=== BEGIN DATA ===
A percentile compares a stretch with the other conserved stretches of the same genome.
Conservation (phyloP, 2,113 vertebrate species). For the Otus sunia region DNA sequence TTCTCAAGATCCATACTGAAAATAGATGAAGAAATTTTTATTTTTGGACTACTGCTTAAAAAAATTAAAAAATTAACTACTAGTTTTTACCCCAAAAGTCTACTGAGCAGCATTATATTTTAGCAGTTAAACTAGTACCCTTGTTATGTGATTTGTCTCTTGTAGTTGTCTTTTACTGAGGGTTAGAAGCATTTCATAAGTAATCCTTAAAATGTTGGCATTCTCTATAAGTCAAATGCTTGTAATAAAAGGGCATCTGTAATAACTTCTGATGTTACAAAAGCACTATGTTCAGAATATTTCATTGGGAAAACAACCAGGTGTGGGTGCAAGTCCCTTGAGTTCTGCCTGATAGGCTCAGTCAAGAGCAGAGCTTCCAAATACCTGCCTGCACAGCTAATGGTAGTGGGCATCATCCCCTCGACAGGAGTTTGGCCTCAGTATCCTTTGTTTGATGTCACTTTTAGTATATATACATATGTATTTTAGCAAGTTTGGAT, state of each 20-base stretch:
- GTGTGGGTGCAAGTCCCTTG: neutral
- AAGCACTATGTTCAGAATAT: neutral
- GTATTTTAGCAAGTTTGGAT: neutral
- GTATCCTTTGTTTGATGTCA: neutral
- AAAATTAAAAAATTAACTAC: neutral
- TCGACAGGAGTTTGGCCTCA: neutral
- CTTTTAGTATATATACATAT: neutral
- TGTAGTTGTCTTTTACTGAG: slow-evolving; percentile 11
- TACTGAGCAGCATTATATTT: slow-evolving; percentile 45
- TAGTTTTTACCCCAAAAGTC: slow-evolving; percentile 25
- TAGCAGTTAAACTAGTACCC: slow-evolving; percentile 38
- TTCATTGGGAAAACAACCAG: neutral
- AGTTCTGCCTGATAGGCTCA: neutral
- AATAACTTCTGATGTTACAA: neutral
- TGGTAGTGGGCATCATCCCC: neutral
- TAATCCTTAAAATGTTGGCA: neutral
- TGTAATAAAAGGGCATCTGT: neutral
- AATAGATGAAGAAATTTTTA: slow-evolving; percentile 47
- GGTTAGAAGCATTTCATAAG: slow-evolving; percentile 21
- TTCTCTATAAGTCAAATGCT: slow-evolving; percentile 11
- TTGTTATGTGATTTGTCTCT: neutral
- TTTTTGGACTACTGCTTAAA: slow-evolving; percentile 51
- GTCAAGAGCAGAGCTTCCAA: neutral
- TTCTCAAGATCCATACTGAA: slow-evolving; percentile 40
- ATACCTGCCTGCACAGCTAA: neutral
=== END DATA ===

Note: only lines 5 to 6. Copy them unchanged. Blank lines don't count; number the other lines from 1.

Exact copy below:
- GTATTTTAGCAAGTTTGGAT: neutral
- GTATCCTTTGTTTGATGTCA: neutral